On the last chapel in a chronological sense, the one dedicated to St. John the Baptist, we have no records except for a date engraved on the altar on the gospel side: “1718.”

Chapel of the Most Holy Crucifix

It would be several years before the Chapel of the Most Holy Crucifix finally entered the construction site. It also reveals a structural approach that is quite different from the others.

The high altar and the seventeenth-century “retablo”

It is aseventeenth-century retablo(c. 1681-1682): a grandiose wooden machine in three separate parts,which frames, in the center, the main altarpiece made by John Claret in 1648 to replace the original one (no longer present, now with evidence of Casoli’s underlying 1754 fresco) and, on either side, two wooden Caryatids and niche statues of the Saints Gratus and Andrew.

The making of the main part of the work is attributed to sculptors Giovanni Battista or Secondo Antonio Botto.

A pictorial depiction of the Eternal Father, painted by Operti in 1755, is inserted in the pediment above the central section, surmounted by the coat of arms of the Counts Rangone of Montelupo Albese, who commissioned the work.

Unfortunately, no documentary evidence is known, regarding its original making, until 1754-1755, when the “retablo” was moved from the altar to its present location, adding the upper fastigium as well.

The holy table

What we observe today in the chancel is the main sacred table, built there in 1813 to replace the pre-existing one in its entirety.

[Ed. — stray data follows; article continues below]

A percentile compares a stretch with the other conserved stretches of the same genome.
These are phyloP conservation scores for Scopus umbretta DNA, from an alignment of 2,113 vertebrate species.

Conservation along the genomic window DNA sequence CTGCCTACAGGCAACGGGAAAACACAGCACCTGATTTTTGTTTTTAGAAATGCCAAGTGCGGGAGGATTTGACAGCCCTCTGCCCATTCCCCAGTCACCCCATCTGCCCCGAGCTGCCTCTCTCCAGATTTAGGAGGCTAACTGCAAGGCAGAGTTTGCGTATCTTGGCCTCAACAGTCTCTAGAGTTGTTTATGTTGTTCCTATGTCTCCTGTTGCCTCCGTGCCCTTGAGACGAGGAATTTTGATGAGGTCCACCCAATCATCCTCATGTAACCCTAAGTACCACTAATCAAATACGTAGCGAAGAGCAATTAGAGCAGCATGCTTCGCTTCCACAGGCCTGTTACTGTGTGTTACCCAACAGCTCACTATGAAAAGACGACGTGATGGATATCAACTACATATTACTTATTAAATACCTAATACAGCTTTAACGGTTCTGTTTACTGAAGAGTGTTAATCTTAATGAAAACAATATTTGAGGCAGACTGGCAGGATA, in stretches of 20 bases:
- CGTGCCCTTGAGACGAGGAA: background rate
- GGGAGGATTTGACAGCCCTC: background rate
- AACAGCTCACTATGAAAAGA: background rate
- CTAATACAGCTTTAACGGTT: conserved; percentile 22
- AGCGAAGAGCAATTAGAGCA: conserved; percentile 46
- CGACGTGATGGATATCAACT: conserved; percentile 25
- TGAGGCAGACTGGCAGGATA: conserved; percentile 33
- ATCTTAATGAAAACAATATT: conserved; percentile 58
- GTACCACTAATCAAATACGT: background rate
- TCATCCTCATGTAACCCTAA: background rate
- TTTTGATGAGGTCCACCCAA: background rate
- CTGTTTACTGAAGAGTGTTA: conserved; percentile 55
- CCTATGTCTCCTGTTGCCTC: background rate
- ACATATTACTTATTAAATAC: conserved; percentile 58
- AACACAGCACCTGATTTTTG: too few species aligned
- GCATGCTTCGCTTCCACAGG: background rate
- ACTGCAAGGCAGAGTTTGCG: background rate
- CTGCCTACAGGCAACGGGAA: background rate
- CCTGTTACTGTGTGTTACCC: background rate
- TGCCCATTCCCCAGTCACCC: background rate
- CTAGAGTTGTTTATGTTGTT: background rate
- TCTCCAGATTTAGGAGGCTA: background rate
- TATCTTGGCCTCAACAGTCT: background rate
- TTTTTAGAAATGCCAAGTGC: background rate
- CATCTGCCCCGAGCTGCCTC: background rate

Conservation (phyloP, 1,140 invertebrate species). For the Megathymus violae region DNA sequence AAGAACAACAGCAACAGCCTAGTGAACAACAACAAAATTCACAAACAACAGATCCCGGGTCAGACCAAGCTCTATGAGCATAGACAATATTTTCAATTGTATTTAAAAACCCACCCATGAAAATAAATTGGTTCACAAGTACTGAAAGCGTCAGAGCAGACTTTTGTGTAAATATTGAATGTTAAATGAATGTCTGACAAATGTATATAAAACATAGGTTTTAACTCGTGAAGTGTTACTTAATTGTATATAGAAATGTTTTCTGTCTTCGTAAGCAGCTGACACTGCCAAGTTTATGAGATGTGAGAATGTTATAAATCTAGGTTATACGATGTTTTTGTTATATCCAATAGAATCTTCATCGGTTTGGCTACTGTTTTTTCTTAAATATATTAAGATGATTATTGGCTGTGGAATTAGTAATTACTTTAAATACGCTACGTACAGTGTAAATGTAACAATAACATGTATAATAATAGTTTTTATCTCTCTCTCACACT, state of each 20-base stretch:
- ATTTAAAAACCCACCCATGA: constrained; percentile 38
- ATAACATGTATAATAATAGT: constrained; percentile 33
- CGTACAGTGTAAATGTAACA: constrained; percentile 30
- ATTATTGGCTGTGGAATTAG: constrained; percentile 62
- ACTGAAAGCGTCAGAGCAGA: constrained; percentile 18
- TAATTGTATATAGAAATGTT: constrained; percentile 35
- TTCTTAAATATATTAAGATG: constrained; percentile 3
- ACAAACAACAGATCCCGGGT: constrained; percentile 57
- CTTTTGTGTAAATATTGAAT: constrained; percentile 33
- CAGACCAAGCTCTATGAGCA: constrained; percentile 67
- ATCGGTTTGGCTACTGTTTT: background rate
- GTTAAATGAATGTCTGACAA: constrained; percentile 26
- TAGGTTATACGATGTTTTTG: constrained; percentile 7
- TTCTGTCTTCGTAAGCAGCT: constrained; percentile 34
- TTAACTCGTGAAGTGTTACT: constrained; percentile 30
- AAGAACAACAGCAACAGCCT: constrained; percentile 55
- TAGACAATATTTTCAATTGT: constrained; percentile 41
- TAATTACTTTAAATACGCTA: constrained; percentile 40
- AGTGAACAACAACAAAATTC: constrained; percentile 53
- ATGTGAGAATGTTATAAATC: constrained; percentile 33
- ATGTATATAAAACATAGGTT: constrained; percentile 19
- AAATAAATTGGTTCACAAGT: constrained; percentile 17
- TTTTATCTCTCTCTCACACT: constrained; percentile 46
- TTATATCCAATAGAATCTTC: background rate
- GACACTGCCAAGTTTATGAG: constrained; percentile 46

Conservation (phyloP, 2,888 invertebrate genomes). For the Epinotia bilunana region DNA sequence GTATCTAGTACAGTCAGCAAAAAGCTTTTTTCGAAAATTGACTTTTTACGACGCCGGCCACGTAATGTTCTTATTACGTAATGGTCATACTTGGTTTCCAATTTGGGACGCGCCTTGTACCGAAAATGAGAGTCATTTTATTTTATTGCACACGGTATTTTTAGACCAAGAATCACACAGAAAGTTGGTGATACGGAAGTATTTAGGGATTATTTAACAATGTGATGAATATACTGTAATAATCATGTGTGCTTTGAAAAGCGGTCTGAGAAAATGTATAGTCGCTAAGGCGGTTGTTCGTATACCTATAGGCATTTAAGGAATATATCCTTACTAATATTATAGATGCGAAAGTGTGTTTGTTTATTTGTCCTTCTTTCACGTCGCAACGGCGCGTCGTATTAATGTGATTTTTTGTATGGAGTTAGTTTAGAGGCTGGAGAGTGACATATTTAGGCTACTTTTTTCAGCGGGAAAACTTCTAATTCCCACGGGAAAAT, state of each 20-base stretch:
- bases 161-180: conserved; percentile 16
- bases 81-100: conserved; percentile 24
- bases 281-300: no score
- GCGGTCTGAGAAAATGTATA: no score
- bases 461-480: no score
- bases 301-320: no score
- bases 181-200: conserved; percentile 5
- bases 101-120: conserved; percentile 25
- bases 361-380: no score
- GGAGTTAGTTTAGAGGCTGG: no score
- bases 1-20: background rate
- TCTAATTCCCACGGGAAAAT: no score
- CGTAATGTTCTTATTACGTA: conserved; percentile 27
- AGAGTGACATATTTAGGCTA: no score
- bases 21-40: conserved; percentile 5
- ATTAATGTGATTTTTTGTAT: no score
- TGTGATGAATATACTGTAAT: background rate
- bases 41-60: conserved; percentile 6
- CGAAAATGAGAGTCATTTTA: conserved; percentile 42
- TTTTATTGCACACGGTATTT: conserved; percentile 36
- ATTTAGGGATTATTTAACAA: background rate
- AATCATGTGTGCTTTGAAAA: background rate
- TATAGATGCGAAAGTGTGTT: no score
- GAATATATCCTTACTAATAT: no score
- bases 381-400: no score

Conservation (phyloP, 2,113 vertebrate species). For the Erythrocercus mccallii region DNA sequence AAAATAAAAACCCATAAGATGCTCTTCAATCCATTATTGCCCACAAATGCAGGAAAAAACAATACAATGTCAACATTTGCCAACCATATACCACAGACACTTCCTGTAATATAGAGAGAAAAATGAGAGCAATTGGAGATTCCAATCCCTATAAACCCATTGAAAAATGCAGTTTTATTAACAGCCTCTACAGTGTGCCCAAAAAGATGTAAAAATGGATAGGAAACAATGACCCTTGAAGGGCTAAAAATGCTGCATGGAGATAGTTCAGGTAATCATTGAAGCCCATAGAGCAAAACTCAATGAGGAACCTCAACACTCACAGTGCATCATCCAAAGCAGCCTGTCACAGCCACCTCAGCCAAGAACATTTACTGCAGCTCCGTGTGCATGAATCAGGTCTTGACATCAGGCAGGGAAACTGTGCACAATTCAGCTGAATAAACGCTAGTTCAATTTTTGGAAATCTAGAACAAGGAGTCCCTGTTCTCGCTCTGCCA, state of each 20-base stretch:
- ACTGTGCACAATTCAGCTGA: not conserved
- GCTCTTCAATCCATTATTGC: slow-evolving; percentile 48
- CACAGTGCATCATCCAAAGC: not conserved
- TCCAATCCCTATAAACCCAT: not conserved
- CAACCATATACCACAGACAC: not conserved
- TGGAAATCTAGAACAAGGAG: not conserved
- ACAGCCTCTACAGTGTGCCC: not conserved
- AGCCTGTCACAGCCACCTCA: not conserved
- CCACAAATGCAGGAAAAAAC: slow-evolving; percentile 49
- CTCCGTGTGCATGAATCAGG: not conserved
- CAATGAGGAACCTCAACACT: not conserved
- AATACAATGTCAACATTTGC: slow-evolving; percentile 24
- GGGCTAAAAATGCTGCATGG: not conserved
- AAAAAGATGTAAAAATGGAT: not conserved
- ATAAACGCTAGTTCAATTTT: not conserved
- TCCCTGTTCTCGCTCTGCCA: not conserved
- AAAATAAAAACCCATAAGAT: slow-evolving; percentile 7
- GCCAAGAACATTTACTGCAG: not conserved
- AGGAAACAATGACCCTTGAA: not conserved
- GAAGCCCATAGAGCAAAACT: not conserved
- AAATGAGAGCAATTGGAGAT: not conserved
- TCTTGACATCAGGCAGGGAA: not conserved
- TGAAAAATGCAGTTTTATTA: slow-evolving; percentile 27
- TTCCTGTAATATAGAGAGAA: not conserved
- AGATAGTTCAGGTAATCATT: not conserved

The work appears to have been carried out by master builder Traversa, plasterer Carlo Piazza, and minster Giovanni Berrino.

It is clear that its repositioning is linked not only to a revision of liturgical rituals, but also to a different, however broader and more “reserved” configuration of the choir.

The seventeenth-century main icon, the retable (no longer present), was kept in the center of the back wall.

Unfortunately, the current condition of the altar appears to be totally stripped of liturgical furnishings and objects. Instead, the balustrade bordering the chancel remained.

The works of Pietro Paolo Operti

On the side walls of the chancel, in addition to the faux balustrade and simulated séparé, a fresco work by Guarenese painter Francesco Casoli from 1754, two of the four large eighteenth-century paintings on canvas are still visible.

Only the original Marriage of the Virgin Mary and St. Joseph, Nativity of the Infant Jesus remain.